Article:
I tend to drink beer on its own, but wine with food, which is why wine bars appeal to me so much—that particular blend of restaurant and bar that encourages sampling from small plates. I stopped by Park Slope's Brookvin to sample their vegetarian wares.
Although the menu is unsurprisingly cheese-centric, there are some other options available. The spinach salad ($8) is made with local spinach, radishes, and chives. There's not a lot of food on the plate, but the buttermilk dressing is so good it makes the salad worth ordering.
The charred radicchio tartine is also good, but not worth the $9 it usually goes for. Luckily if you visit Brookvin during Happy Hour (5pm-7pm) the tartine's are only $5, a much more reasonable price. The bitted flavor of the radicchio got lost between the sweetness of the onion jam and the saltiness of the melted taleggio cheese, but that's not necessarily a bad thing. Those two aggressive flavors complement each other perfectly, especially atop the crusty bread.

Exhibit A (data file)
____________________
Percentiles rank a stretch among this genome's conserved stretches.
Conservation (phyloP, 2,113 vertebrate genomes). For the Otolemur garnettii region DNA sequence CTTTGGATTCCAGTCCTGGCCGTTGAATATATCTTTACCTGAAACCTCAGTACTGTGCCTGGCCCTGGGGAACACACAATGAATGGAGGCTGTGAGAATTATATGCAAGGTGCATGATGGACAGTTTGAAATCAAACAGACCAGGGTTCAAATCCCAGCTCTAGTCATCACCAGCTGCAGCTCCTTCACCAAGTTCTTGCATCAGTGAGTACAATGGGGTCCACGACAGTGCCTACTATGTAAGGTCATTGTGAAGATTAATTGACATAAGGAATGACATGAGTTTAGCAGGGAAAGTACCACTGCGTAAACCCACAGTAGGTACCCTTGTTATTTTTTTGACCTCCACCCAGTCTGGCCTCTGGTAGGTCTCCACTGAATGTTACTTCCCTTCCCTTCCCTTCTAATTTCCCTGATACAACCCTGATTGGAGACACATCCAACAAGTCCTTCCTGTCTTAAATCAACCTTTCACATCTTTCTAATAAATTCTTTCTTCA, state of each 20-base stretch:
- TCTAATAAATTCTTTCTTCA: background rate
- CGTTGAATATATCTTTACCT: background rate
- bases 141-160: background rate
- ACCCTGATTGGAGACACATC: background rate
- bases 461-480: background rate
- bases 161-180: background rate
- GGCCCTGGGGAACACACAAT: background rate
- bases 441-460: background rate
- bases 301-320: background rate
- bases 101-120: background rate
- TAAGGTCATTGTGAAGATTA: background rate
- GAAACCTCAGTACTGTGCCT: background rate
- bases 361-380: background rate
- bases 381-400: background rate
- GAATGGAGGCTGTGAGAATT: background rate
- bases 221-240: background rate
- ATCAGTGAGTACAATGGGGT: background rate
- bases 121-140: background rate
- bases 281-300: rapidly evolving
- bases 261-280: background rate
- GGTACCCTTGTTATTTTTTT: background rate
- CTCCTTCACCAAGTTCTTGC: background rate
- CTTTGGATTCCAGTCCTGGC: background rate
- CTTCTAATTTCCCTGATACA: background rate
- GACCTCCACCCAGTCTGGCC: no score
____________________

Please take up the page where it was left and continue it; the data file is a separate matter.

Macaroni and cheese ($9) has become de rigueur on many bar menus, and Brookvin's is a pretty good one, made with Vermont cheddar. It's cooked in a shallow ramekin, which means that there's more surface area to form the crusty top -- and everyone knows that the crusty top is the best part of any mac & cheese.
Brookvin may not be Park Slope's greatest restaurant, but it's a good place to sit back and relax. Along with the food there is, of course, wine, and during Happy Hour you can get $5 glasses to complement the food you're eating. I know it's supposed to be the other way around, but I can't help thinking of food first, and the wine second.
About the author: Howard Walfish is a Virginia native who has been living in New York since 2003. He is, in fact, a vegetarian, and is the co-founder of Eat to Blog and the creator of BrooklynVegetarian.